Chinese sweatshop in New York City

(Photo used by permission from Jean Kwok)


How do you respond when people say they can't believe that such conditions exist in America? I've been a little ruffled by some of the people who say they "can't believe" sweatshops still exist or that people live the way Kimberly did. Since I've written ESL textbooks for years, I know waaaaay too much about the horrors of the immigrant experience when there is no one to help. I know these places and lives DO exist. But apparently, many people do not. - blondieinchicago

Well, I am glad to hear that there are people like you who know about the difficulties of the immigrant experience! I guess I’m used to people not believing that such conditions exist, because no one believed me when I was growing up, either. I learned not to talk about those things anymore.

I hope that my book has made that world more real to people. And I do think that as a society, we have become more aware. One kind person, one good textbook can make all the difference to someone who is struggling to survive in a strange new world. Just the feeling that a sympathetic someone understands is so important.

Who is your favorite author and why? Also, as an author was this a childhood dream of yours or did you have another? - F.A. Ellis on Facebook

When I was little, my parents were even more lost and confused than I was. I looked for answers in books, and I found them there. About how to live, how to be, how to think. I loved to read and I went through the entire children’s section of my public library, starting from the As and going all the way through the Zs. However, it never occurred to me to become an author until much later. I was still so close to my life in the sweatshop, I never dared dream of doing anything as financially risky as becoming a writer. It wasn’t until I was at Harvard that I realized I was safe. I would never have to return to the factory. It was only then that I dared to try to live my dream.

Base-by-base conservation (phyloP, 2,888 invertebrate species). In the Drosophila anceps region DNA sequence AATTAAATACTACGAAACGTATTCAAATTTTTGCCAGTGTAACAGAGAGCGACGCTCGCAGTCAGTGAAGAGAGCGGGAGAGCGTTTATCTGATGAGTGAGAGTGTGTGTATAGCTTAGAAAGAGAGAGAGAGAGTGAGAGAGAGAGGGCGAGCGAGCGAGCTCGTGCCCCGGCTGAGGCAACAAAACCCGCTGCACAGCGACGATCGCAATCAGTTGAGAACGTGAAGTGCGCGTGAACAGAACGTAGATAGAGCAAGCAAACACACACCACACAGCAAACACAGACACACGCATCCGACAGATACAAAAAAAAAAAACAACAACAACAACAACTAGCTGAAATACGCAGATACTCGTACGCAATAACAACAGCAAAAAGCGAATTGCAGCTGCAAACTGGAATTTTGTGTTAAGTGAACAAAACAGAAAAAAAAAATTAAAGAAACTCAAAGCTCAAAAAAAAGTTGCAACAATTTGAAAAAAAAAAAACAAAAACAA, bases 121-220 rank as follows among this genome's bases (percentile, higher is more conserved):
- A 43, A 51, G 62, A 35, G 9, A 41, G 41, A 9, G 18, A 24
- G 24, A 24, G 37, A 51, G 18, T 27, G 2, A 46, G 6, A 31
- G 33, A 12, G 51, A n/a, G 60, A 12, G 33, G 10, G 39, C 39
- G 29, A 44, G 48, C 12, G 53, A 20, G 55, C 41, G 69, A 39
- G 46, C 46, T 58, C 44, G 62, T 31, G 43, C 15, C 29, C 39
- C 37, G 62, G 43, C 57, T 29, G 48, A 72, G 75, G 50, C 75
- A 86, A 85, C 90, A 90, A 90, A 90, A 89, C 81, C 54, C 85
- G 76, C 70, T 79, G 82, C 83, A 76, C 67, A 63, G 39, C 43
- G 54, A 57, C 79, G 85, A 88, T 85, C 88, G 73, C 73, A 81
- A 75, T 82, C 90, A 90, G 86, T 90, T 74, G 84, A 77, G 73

There are so many authors I love; I couldn’t pick just one. As a child, I loved books like Anne of Green Gables –- although now I laugh to see how little in common I had with red-haired, freckled Anne who grew up in the countryside. But on a deeper level, I felt as alienated and lost as she did, and I was as much of a dreamer as she was. Now, I have many authors I admire, like Margaret Atwood, Kazuo Ishiguru and Maxine Hong Kingston. I love their voices, wisdom and craft.

I'd like to know where her (real) life deviated from Kimberly in the book. What was her goal for Kimberly in the end? And did it reflect at all her own goals and/or "expectations" as a young Chinese immigrant herself? - Lulobird on Facebook

Girl in Translation is a work of fiction, but it is certainly drawn from my own personal experiences. Like Kimberly Chang and her mother, I, too, moved from Hong Kong to Brooklyn, NY with my family. I was only five years old, so I was even younger than Kim, and we all started working in a sweatshop in Chinatown exactly like the one in the book. We also lived in an unheated, vermin-filled apartment in Brooklyn that was also completely true to the book. We needed to keep the oven on day and night throughout the bitter New York winters in order to have any sort of warmth there.